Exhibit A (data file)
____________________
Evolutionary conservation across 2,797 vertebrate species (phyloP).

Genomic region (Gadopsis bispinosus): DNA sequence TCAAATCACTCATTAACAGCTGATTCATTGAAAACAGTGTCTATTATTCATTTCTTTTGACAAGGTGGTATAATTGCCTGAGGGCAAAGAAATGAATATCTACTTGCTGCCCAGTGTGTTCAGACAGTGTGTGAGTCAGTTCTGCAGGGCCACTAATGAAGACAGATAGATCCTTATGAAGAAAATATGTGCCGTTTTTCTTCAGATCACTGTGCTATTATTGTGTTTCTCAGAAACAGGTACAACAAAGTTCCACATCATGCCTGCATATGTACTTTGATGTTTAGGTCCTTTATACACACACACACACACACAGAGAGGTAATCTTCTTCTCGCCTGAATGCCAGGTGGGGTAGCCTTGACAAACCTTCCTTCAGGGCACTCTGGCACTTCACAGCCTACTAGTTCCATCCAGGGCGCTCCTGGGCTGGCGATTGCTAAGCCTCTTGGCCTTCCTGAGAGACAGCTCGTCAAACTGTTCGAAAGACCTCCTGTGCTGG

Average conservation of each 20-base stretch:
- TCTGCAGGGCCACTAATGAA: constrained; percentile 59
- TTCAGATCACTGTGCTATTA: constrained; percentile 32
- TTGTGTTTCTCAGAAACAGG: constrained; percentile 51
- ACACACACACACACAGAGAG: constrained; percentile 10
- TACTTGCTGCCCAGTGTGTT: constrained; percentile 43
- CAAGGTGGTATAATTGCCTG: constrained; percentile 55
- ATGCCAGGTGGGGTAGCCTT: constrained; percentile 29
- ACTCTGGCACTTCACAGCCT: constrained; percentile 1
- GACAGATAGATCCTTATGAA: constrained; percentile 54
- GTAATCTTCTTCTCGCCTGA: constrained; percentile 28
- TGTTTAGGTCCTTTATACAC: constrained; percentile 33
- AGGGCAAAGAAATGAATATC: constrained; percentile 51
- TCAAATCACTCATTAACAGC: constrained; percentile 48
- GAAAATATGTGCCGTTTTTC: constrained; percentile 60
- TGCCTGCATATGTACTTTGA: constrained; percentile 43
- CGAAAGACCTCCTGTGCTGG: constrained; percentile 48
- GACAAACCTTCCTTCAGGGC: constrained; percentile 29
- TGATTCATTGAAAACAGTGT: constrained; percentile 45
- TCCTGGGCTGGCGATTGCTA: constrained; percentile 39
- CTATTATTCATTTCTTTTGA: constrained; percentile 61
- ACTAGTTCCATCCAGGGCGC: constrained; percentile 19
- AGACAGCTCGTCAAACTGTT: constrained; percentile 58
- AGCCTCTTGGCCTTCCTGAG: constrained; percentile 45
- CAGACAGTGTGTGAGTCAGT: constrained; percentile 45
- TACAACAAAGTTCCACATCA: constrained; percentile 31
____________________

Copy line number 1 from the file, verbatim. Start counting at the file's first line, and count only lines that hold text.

Evolutionary conservation across 2,797 vertebrate species (phyloP).